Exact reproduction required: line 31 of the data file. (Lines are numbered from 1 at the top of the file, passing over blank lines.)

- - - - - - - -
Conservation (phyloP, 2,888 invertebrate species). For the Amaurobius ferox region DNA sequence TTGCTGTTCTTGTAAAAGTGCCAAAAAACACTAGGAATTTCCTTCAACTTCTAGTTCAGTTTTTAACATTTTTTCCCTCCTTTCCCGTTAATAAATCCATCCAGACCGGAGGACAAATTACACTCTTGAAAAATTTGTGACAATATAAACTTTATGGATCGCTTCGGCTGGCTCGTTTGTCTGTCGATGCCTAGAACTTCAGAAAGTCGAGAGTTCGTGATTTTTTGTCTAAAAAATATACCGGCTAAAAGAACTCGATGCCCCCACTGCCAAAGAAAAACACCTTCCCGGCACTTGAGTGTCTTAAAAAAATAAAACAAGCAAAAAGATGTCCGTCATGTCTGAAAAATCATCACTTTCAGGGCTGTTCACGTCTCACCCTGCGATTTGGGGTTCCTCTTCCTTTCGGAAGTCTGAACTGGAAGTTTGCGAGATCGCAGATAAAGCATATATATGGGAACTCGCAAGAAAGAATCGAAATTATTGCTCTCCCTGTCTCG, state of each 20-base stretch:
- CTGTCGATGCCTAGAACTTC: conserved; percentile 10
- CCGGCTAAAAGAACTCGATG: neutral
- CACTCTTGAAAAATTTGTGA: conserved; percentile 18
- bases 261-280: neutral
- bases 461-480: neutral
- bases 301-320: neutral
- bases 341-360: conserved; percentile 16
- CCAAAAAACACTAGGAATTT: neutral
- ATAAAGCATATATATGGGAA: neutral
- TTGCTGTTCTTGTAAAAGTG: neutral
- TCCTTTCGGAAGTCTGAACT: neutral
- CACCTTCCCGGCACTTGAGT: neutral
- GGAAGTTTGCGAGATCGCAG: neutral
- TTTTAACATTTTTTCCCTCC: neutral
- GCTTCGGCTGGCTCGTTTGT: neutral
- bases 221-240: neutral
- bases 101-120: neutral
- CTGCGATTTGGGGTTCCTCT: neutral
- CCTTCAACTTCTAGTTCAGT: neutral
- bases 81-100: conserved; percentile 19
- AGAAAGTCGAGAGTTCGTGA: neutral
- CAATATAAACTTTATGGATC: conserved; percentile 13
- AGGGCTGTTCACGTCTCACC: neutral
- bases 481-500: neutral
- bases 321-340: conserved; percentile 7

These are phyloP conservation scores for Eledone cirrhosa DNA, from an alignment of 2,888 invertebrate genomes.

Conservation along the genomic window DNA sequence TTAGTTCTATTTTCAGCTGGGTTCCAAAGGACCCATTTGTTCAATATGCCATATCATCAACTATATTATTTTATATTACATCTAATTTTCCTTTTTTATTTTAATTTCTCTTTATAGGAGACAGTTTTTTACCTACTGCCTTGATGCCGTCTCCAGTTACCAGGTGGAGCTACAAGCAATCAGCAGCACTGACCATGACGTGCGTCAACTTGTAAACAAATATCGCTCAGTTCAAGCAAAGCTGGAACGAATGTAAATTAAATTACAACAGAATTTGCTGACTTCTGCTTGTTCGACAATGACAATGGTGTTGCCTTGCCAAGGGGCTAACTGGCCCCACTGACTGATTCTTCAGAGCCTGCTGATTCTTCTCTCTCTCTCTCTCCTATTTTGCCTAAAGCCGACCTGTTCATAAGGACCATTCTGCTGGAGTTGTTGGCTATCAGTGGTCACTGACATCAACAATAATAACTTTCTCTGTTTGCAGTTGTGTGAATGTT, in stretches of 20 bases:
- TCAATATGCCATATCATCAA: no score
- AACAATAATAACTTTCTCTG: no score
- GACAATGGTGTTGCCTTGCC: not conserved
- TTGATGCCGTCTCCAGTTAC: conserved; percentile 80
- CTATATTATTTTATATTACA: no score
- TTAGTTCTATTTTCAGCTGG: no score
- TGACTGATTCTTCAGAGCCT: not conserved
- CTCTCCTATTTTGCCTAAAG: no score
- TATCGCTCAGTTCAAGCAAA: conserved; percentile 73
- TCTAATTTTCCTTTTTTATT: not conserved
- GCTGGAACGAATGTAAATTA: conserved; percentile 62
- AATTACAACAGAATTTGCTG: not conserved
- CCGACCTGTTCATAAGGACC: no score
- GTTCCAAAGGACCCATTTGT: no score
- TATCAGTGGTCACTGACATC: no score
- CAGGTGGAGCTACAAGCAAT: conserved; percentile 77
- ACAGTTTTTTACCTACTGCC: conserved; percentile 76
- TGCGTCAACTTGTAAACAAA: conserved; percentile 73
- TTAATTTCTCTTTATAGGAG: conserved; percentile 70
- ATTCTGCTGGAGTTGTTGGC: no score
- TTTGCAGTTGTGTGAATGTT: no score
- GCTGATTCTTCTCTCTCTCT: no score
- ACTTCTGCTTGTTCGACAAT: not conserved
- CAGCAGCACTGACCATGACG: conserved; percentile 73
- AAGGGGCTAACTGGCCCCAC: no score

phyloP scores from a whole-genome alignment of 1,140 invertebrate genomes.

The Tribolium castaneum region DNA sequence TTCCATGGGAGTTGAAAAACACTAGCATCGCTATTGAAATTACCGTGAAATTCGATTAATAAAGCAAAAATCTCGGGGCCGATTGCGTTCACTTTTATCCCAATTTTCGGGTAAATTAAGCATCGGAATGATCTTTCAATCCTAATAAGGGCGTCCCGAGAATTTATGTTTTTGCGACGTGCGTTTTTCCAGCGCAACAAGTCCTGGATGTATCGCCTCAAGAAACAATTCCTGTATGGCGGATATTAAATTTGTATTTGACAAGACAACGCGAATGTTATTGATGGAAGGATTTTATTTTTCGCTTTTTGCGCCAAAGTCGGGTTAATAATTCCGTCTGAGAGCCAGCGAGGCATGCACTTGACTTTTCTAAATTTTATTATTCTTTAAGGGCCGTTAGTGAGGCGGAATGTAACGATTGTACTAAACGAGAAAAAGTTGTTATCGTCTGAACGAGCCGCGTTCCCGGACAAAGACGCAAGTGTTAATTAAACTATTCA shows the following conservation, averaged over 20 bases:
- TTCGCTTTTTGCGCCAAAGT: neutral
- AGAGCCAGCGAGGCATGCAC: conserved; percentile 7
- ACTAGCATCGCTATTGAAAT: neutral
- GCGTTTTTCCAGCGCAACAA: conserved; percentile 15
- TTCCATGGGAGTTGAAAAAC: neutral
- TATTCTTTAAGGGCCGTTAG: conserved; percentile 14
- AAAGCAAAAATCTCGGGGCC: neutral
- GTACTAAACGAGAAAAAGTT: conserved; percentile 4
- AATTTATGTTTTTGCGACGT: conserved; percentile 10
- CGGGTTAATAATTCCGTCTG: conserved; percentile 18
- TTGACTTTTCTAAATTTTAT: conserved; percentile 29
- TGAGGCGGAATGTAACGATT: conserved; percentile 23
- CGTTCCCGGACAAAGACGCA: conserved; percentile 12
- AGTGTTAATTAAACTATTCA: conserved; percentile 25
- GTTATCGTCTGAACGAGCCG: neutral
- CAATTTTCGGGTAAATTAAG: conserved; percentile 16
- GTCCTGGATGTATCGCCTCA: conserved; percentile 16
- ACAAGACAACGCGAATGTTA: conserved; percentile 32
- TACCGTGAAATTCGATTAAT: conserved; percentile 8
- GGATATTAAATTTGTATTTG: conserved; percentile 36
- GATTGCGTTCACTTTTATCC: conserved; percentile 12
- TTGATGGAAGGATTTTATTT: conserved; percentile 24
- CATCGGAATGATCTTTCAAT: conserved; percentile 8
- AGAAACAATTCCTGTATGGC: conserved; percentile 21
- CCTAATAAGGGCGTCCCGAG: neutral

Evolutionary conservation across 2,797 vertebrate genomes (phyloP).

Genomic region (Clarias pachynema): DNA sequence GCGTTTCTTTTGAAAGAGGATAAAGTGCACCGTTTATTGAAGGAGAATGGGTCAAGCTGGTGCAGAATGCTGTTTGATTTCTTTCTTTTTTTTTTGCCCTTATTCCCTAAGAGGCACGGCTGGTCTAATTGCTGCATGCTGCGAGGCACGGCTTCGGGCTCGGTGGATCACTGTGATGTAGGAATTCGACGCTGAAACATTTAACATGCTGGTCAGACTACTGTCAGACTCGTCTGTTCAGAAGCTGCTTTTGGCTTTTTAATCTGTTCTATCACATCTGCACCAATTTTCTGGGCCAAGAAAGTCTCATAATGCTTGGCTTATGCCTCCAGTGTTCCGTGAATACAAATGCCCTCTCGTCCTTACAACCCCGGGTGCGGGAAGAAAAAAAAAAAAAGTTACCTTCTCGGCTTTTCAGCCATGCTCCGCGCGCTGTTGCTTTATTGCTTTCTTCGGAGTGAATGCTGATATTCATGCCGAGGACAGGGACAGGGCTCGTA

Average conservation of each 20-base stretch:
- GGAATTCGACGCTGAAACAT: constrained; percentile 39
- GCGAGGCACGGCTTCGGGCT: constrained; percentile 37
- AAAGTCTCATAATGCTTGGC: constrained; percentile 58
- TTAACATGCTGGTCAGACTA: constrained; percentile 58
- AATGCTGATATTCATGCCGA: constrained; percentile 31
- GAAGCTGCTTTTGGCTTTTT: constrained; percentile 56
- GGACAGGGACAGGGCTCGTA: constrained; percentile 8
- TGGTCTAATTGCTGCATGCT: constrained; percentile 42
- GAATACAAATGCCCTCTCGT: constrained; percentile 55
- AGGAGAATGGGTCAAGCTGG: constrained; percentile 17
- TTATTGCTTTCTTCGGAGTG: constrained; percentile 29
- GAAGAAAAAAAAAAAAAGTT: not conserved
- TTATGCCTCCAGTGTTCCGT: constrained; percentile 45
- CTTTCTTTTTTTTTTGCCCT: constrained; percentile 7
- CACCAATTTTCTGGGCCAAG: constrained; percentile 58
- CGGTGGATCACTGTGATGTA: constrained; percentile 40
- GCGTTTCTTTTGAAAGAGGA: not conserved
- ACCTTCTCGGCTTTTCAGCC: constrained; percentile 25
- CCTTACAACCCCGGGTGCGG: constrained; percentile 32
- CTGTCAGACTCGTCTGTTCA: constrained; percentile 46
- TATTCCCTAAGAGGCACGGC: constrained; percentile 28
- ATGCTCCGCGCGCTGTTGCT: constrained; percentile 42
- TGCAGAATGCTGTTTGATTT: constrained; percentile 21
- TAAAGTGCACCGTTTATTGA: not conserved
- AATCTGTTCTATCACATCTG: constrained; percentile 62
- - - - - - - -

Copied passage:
- GACAATGGTGTTGCCTTGCC: not conserved